One reason for using few-shot learning is that it can dramatically cut the amount of data needed to train a machine learning model, which cuts the time needed to label large datasets down. Likewise, few-shot learning reduces the need to add specific features for various tasks when using a common dataset to create different samples. Few-shot learning can ideally make models more robust and able to recognize object-based on less data, creating more general models as opposed to the highly specialized models which are the norm.
Few-shot learning is most commonly used in the computer vision field, as the nature of computer vision problems necessitates either large volumes of data or a flexible model.
The phrase “few-shot” learning is actually just one type of learning using very few training examples. Since you are using just “a few” training examples, there are subcategories of few-shot learning that also involve training with a minimal amount of data. “One-shot” learning is another type of model training that involves teaching a model to recognize an object after seeing just one image of that object. The general tactics used across one-shot learning and few-shot learning are the same. Be aware that the term “few-shot” learning might be used as an umbrella term to describe any situation where a model is being trained with very little data.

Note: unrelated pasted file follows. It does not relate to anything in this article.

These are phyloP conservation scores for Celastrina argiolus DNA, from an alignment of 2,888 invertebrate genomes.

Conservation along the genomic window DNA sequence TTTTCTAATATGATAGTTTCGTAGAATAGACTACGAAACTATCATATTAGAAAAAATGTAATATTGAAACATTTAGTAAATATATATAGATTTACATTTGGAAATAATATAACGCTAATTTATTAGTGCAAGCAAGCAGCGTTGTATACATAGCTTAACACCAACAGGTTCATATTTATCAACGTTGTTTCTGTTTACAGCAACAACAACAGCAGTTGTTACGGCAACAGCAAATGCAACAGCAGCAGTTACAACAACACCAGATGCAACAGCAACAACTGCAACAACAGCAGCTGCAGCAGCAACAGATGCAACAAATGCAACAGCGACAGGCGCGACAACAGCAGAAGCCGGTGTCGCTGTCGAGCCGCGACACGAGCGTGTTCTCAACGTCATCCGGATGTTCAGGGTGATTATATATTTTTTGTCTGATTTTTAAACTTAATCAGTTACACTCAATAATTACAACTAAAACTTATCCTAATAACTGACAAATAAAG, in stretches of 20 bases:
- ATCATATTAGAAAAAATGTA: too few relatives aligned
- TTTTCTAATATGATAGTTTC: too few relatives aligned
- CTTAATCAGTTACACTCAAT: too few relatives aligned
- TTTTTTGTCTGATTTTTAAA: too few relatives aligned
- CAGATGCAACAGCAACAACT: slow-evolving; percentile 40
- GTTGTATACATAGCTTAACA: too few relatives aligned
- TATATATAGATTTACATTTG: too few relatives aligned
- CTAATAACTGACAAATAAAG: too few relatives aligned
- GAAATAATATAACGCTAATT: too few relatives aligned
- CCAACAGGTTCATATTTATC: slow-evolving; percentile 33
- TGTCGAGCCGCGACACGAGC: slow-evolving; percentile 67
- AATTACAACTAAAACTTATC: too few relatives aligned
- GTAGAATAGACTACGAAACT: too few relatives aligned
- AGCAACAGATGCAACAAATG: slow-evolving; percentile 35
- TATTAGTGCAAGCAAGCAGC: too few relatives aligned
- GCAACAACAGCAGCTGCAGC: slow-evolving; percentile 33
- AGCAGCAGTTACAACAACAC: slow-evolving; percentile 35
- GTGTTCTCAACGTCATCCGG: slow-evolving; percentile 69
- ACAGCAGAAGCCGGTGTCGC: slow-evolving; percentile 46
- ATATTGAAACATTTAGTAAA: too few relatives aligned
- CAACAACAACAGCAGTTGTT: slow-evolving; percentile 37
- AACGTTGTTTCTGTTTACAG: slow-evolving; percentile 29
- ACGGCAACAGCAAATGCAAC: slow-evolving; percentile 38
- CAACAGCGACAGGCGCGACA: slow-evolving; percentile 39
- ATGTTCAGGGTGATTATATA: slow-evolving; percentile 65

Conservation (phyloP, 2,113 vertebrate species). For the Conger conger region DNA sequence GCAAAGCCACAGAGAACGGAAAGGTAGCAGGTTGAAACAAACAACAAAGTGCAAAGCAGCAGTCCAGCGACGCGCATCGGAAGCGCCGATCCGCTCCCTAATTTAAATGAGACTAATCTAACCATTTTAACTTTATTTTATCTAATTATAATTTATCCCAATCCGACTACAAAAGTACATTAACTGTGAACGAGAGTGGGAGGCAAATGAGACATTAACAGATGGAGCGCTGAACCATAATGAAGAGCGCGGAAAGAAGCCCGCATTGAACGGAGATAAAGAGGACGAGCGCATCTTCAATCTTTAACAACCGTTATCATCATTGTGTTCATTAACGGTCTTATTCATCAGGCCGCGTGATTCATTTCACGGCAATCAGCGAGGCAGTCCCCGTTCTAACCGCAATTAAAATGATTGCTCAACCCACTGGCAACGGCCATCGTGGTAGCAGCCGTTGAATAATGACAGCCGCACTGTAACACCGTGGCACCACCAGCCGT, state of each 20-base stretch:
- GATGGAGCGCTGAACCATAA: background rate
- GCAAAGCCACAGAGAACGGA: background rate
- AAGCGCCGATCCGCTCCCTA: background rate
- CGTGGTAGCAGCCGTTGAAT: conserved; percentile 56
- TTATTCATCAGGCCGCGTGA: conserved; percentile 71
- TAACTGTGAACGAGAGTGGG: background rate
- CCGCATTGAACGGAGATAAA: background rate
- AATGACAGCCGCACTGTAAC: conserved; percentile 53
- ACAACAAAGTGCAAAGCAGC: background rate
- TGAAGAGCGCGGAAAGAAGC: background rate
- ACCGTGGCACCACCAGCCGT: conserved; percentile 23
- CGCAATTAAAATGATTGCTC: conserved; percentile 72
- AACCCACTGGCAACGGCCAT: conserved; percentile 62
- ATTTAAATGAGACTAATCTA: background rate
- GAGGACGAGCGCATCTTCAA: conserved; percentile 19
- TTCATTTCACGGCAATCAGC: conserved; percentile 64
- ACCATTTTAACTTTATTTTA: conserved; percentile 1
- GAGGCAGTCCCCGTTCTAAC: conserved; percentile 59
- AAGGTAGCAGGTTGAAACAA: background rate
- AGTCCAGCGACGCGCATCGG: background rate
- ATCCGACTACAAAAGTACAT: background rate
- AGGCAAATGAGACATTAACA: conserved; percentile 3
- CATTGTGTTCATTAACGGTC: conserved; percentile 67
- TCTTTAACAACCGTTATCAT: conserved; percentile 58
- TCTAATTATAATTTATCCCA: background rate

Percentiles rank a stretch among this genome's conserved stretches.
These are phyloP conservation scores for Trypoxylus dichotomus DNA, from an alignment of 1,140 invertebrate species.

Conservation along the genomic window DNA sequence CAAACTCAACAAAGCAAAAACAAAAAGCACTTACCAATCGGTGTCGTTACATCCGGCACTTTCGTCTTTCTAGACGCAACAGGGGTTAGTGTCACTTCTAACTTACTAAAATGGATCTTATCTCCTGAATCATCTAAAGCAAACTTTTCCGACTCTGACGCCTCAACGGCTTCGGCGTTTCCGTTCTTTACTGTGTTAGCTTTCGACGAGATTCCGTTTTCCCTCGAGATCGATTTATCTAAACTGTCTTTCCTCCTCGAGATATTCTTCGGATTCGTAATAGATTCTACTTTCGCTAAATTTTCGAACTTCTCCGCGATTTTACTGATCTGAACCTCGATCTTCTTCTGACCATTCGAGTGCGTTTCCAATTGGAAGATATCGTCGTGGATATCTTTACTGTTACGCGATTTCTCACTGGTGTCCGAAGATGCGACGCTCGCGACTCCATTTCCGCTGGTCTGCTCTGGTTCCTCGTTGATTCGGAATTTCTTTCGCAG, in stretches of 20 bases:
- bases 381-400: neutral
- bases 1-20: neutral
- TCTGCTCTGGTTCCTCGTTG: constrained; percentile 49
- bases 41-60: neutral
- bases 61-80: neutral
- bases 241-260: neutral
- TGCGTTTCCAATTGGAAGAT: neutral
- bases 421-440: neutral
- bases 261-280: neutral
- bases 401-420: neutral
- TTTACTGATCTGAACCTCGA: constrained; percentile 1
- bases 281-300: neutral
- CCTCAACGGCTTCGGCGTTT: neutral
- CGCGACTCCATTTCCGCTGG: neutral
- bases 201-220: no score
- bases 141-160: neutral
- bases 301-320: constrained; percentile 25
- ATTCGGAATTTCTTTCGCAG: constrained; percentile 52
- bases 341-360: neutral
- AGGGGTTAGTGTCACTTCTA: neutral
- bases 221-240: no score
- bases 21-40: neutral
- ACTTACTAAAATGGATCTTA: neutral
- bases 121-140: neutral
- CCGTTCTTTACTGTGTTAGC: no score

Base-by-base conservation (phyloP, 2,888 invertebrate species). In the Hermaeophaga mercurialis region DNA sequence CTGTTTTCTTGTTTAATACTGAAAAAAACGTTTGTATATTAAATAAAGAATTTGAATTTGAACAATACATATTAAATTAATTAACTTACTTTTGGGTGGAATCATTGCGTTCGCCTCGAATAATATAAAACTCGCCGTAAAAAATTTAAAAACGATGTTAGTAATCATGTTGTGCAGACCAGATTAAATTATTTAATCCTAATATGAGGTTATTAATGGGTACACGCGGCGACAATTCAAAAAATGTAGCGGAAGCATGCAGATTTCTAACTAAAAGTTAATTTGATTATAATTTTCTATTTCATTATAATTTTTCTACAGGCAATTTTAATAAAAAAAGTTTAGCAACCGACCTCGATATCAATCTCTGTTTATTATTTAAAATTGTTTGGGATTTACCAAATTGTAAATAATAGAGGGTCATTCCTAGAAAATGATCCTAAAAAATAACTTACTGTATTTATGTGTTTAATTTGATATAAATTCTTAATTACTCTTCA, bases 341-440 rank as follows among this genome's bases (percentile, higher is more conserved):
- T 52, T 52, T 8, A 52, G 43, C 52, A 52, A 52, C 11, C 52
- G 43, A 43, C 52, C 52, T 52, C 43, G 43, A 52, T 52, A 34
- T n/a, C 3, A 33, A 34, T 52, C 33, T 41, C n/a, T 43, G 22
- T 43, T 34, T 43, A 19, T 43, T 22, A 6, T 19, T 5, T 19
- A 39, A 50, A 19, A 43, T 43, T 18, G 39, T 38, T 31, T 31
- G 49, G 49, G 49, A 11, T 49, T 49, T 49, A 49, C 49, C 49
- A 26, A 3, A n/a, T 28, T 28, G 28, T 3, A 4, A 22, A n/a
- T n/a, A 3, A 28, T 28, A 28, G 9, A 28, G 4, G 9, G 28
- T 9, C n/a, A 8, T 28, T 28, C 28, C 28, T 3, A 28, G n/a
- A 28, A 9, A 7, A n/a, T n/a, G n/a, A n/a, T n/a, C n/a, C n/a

Approaches to Few-Shot Learning
Most few-shot learning approaches can fit into one of three categories: data-level approaches, parameter-level approaches, and metrics-based approaches.
Data-level approaches to few-shot learning are very simple in concept. In order to train a model when you don’t have enough training data, you can just get more training data. There are various techniques a data scientist can use to increase the amount of training data they have.
Similar training data can back up the exact target data you are training a classifier on. For example, if you are training a classifier to recognize specific kinds of dogs but lacked many images of the particular species you were trying to classify, you could include many images of dogs which would help the classifier determine the general features that make up a dog.